Prom 68 - Rossini - ‘Semiramide’ - Sir Mark Elder - Orchestra of the Age of Enlightenment

As a young lad, if I showed any reluctance to attend a rehearsal I was given the choice of: 'band, ballet or bed'. I ruled out ballet immediately and always chose band eventually. To a six-year-old, the prospect of going to bed early seemed like a punishment - how times change! Being allowed to stay up late was a privilege reserved for very special occasions - one such occasion being the Last Night of the Proms performance broadcast live from the Royal Albert Hall on BBC 1. Dad even tuned in to BBC Radio 3 to create a kind of simultaneous surround sound in the living room. I particularly remember staying up late for the Last Night of the Proms in 1994 - with Sir Andrew Davis and baritone soloist Bryn Terfel. I was clearly inspired by this and the tradition of staying up late to watch the Last Night of the Proms continued.


I would never have imagined that playing in a band - and continuing to attend rehearsals in favour of going to bed - would eventually lead to me playing in a ‘banda’ in the BBC Proms twenty-two years later - obviously with many intermediate steps along the way.


I performed in Prom 68 on Sunday 4th September 2016. I played with the Orchestra of the Age of Enlightenment in Rossini’s tragic opera ‘Semiramide’, conducted by Sir Mark Elder. They were joined by the Opera Rara Chorus and soloists: Albina Shagimuratova (Semiramide), Daniela Barcellona (Arsace), Mirco Palazzi (Assur), Barry Banks (Idreno), Gianluca Buratto (Oroe), Susana Gaspar (Azema) and David Butt Philip (Mitrane).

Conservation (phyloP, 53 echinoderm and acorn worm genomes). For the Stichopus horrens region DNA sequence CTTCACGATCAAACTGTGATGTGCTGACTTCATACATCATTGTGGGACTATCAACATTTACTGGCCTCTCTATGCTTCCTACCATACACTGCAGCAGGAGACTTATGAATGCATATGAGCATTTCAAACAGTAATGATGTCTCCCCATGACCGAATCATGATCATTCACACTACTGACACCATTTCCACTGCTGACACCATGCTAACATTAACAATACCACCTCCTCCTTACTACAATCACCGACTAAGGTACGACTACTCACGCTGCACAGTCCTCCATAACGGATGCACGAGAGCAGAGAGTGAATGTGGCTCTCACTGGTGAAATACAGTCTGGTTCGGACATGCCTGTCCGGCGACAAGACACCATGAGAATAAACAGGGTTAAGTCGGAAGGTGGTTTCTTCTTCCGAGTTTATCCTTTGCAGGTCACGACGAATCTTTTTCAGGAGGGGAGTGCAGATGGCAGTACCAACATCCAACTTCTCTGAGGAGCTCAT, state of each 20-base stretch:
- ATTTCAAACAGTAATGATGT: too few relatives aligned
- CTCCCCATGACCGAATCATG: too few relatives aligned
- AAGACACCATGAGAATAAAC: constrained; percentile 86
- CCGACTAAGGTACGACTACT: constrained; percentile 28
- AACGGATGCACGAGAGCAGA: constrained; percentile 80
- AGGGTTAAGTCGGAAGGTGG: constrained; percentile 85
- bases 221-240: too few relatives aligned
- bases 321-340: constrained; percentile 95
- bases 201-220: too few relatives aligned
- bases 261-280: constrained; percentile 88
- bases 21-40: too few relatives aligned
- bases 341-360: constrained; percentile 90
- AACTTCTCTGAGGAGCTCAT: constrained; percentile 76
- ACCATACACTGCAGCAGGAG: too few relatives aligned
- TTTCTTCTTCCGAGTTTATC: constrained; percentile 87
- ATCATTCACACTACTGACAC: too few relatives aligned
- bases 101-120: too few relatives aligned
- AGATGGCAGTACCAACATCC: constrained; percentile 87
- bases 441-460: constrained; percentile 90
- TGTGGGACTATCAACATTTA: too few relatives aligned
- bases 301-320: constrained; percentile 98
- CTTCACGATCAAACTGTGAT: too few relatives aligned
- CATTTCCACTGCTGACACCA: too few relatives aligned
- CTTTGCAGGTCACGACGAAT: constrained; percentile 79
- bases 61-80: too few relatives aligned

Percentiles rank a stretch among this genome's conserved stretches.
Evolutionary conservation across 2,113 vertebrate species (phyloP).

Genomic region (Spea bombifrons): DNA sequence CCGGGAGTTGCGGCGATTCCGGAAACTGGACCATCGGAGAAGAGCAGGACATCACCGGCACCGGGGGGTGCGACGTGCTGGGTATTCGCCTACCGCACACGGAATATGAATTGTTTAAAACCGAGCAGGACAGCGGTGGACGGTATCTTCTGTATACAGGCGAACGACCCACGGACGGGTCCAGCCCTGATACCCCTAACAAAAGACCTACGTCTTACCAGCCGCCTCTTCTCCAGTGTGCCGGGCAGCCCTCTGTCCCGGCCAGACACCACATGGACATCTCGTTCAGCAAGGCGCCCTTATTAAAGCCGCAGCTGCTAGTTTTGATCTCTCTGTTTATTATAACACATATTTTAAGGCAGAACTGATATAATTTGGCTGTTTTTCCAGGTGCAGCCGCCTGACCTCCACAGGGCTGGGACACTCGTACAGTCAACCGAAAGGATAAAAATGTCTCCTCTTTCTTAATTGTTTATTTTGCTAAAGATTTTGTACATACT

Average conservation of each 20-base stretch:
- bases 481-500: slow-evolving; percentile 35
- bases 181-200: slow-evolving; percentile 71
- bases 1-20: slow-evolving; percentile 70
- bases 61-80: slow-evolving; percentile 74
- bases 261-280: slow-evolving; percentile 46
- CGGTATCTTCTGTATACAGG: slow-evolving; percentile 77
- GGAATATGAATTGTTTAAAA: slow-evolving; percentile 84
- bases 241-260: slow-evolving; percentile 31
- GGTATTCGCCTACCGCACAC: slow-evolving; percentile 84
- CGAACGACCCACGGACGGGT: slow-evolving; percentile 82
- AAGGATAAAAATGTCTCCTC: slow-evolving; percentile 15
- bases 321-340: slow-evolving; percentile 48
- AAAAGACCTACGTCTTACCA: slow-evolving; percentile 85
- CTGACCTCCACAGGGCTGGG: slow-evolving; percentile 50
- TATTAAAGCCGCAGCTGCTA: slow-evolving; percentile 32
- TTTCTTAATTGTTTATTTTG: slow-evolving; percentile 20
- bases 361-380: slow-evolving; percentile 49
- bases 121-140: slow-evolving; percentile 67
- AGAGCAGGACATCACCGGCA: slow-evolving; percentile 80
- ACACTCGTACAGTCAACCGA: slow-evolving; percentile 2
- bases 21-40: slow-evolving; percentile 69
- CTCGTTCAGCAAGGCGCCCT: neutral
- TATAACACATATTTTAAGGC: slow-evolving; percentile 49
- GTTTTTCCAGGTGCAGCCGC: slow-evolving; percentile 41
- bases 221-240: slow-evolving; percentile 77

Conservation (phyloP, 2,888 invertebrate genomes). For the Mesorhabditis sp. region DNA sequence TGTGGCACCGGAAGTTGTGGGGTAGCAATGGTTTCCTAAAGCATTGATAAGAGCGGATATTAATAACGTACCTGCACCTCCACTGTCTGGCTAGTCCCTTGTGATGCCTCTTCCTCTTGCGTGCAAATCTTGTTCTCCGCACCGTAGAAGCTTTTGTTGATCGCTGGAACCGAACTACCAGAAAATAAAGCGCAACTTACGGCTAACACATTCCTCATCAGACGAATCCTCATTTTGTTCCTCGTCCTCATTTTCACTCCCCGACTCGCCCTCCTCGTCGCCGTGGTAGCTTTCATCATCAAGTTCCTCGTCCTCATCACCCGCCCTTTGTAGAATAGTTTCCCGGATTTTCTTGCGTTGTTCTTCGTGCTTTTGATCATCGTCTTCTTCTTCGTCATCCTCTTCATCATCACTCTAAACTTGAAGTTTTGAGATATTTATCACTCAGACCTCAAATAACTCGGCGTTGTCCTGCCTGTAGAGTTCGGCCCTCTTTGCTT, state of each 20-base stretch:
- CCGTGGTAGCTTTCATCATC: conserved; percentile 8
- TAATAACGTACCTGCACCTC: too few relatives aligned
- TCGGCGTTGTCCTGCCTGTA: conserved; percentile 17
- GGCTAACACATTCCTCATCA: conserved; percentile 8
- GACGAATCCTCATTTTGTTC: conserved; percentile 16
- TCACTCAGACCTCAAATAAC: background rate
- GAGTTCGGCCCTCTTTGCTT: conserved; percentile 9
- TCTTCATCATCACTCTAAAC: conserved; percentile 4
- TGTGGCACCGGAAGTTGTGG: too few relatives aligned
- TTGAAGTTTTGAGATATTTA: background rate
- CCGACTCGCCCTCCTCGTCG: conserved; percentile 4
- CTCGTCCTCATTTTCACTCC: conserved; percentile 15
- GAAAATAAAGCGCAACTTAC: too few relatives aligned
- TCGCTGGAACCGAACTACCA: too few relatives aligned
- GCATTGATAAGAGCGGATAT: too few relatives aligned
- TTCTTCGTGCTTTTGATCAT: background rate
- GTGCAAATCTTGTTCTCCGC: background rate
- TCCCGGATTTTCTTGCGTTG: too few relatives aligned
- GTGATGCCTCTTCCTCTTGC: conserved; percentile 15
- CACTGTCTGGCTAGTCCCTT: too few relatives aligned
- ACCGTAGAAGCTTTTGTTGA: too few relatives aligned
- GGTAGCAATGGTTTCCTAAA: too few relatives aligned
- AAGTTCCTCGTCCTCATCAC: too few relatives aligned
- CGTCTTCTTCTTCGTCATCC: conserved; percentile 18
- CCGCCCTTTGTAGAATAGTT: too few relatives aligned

In addition to the on-stage brass section of the orchestra (two natural trumpets, four horns and three trombones), Rossini had originally employed the services of a ‘banda’ that would play from the wings of the stage. According to information conveyed to us by Sir Mark Elder the original military ‘banda’ had travelled from Esterházy to participate in the first performance of ‘Semiramide’ at the Venician opera house ‘La Fenice’ on the 3rd of February 1823.



For Prom 68 in the BBC Proms 2016, our ‘banda’ consisted of the following instruments and players:


Piccolo: Judith Treggor
Eb clarinet: Jernej Albreht
C clarinets: Emily Worthington, Rosie Taylor, Sarah Thurlow
Horns: Ursula Paludan Monberg, David Horwich, Finlay Bain, Lauren Reeve-Rawlings
Trumpets: Sebastian Philpott, Peter Mankarious, Russell Gilmour, Will Russell, Gareth Hoddinott
Trombones: Hilary Belsey, Adrian France
Ophicleide: Tony George



We played three entries in the first act of the opera. The 'banda' was situated on the highest riser on the stage at the Royal Albert Hall. For the second act, the ‘banda’ relocated to the Gallery (the highest tier of the Royal Albert Hall), playing high up on the conductor’s left side. From there we performed one more entry (Act II, No.8: Duetto: Semiramide & Assur) intended to sound distant and reminiscant of one of our previous entries from the first act, albeit in a different key (E-flat major). I had a recurring natural trumpet call to play: